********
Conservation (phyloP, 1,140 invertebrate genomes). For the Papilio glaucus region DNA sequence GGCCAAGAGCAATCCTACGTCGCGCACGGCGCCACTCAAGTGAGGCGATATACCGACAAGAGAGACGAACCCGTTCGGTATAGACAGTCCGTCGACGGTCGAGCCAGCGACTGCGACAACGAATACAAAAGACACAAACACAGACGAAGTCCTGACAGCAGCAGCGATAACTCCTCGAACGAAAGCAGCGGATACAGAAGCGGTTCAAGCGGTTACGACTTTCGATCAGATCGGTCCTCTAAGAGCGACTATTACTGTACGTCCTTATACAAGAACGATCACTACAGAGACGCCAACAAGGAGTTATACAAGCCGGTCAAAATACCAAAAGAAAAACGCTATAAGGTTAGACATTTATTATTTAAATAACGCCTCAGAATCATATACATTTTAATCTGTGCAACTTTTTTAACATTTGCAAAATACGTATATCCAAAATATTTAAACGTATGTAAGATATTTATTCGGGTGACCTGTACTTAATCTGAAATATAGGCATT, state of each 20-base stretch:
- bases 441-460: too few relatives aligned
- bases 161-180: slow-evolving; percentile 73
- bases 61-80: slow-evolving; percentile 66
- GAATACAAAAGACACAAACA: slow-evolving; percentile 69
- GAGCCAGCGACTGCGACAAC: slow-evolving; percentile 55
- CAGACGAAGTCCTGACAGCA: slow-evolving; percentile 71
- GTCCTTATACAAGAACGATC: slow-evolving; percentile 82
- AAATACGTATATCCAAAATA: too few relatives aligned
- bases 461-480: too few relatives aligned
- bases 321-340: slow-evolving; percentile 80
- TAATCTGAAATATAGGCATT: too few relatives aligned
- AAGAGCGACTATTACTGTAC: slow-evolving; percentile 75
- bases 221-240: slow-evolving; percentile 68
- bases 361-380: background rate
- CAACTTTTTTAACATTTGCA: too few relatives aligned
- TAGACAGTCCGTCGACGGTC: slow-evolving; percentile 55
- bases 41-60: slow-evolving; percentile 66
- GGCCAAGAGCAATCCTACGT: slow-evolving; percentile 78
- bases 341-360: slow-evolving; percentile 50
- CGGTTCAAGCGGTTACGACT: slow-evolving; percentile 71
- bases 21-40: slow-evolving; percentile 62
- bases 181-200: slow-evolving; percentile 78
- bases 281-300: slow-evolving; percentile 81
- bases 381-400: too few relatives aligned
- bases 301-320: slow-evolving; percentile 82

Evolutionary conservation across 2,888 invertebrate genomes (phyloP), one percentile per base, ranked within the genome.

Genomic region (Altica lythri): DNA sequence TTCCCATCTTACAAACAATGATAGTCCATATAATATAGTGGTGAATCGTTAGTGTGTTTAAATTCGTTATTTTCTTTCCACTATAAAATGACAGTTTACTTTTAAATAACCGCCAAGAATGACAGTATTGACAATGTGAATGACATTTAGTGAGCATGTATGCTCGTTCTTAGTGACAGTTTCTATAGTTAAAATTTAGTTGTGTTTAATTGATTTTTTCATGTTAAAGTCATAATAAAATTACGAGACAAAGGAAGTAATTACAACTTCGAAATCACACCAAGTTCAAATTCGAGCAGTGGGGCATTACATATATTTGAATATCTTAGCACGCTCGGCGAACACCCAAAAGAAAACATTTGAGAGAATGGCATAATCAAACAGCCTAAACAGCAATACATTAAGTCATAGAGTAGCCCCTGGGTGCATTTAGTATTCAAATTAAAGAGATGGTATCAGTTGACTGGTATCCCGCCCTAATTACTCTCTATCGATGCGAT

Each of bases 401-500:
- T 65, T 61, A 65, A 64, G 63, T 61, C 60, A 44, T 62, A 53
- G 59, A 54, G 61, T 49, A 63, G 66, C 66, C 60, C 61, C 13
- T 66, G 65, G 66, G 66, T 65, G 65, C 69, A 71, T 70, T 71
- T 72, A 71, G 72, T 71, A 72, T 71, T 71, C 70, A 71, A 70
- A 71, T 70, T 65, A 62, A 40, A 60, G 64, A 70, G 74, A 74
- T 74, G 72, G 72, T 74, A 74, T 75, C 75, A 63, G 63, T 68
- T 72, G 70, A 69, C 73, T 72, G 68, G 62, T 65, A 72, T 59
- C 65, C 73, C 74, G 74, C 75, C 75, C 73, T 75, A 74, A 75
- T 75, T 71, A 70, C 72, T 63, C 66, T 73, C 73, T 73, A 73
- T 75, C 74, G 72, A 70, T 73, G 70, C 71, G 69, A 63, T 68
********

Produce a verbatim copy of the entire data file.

Conservation (phyloP, 1,140 invertebrate genomes). For the Papilio glaucus region DNA sequence GGCCAAGAGCAATCCTACGTCGCGCACGGCGCCACTCAAGTGAGGCGATATACCGACAAGAGAGACGAACCCGTTCGGTATAGACAGTCCGTCGACGGTCGAGCCAGCGACTGCGACAACGAATACAAAAGACACAAACACAGACGAAGTCCTGACAGCAGCAGCGATAACTCCTCGAACGAAAGCAGCGGATACAGAAGCGGTTCAAGCGGTTACGACTTTCGATCAGATCGGTCCTCTAAGAGCGACTATTACTGTACGTCCTTATACAAGAACGATCACTACAGAGACGCCAACAAGGAGTTATACAAGCCGGTCAAAATACCAAAAGAAAAACGCTATAAGGTTAGACATTTATTATTTAAATAACGCCTCAGAATCATATACATTTTAATCTGTGCAACTTTTTTAACATTTGCAAAATACGTATATCCAAAATATTTAAACGTATGTAAGATATTTATTCGGGTGACCTGTACTTAATCTGAAATATAGGCATT, state of each 20-base stretch:
- bases 441-460: too few relatives aligned
- bases 161-180: slow-evolving; percentile 73
- bases 61-80: slow-evolving; percentile 66
- GAATACAAAAGACACAAACA: slow-evolving; percentile 69
- GAGCCAGCGACTGCGACAAC: slow-evolving; percentile 55
- CAGACGAAGTCCTGACAGCA: slow-evolving; percentile 71
- GTCCTTATACAAGAACGATC: slow-evolving; percentile 82
- AAATACGTATATCCAAAATA: too few relatives aligned
- bases 461-480: too few relatives aligned
- bases 321-340: slow-evolving; percentile 80
- TAATCTGAAATATAGGCATT: too few relatives aligned
- AAGAGCGACTATTACTGTAC: slow-evolving; percentile 75
- bases 221-240: slow-evolving; percentile 68
- bases 361-380: background rate
- CAACTTTTTTAACATTTGCA: too few relatives aligned
- TAGACAGTCCGTCGACGGTC: slow-evolving; percentile 55
- bases 41-60: slow-evolving; percentile 66
- GGCCAAGAGCAATCCTACGT: slow-evolving; percentile 78
- bases 341-360: slow-evolving; percentile 50
- CGGTTCAAGCGGTTACGACT: slow-evolving; percentile 71
- bases 21-40: slow-evolving; percentile 62
- bases 181-200: slow-evolving; percentile 78
- bases 281-300: slow-evolving; percentile 81
- bases 381-400: too few relatives aligned
- bases 301-320: slow-evolving; percentile 82

Evolutionary conservation across 2,888 invertebrate genomes (phyloP), one percentile per base, ranked within the genome.

Genomic region (Altica lythri): DNA sequence TTCCCATCTTACAAACAATGATAGTCCATATAATATAGTGGTGAATCGTTAGTGTGTTTAAATTCGTTATTTTCTTTCCACTATAAAATGACAGTTTACTTTTAAATAACCGCCAAGAATGACAGTATTGACAATGTGAATGACATTTAGTGAGCATGTATGCTCGTTCTTAGTGACAGTTTCTATAGTTAAAATTTAGTTGTGTTTAATTGATTTTTTCATGTTAAAGTCATAATAAAATTACGAGACAAAGGAAGTAATTACAACTTCGAAATCACACCAAGTTCAAATTCGAGCAGTGGGGCATTACATATATTTGAATATCTTAGCACGCTCGGCGAACACCCAAAAGAAAACATTTGAGAGAATGGCATAATCAAACAGCCTAAACAGCAATACATTAAGTCATAGAGTAGCCCCTGGGTGCATTTAGTATTCAAATTAAAGAGATGGTATCAGTTGACTGGTATCCCGCCCTAATTACTCTCTATCGATGCGAT

Each of bases 401-500:
- T 65, T 61, A 65, A 64, G 63, T 61, C 60, A 44, T 62, A 53
- G 59, A 54, G 61, T 49, A 63, G 66, C 66, C 60, C 61, C 13
- T 66, G 65, G 66, G 66, T 65, G 65, C 69, A 71, T 70, T 71
- T 72, A 71, G 72, T 71, A 72, T 71, T 71, C 70, A 71, A 70
- A 71, T 70, T 65, A 62, A 40, A 60, G 64, A 70, G 74, A 74
- T 74, G 72, G 72, T 74, A 74, T 75, C 75, A 63, G 63, T 68
- T 72, G 70, A 69, C 73, T 72, G 68, G 62, T 65, A 72, T 59
- C 65, C 73, C 74, G 74, C 75, C 75, C 73, T 75, A 74, A 75
- T 75, T 71, A 70, C 72, T 63, C 66, T 73, C 73, T 73, A 73
- T 75, C 74, G 72, A 70, T 73, G 70, C 71, G 69, A 63, T 68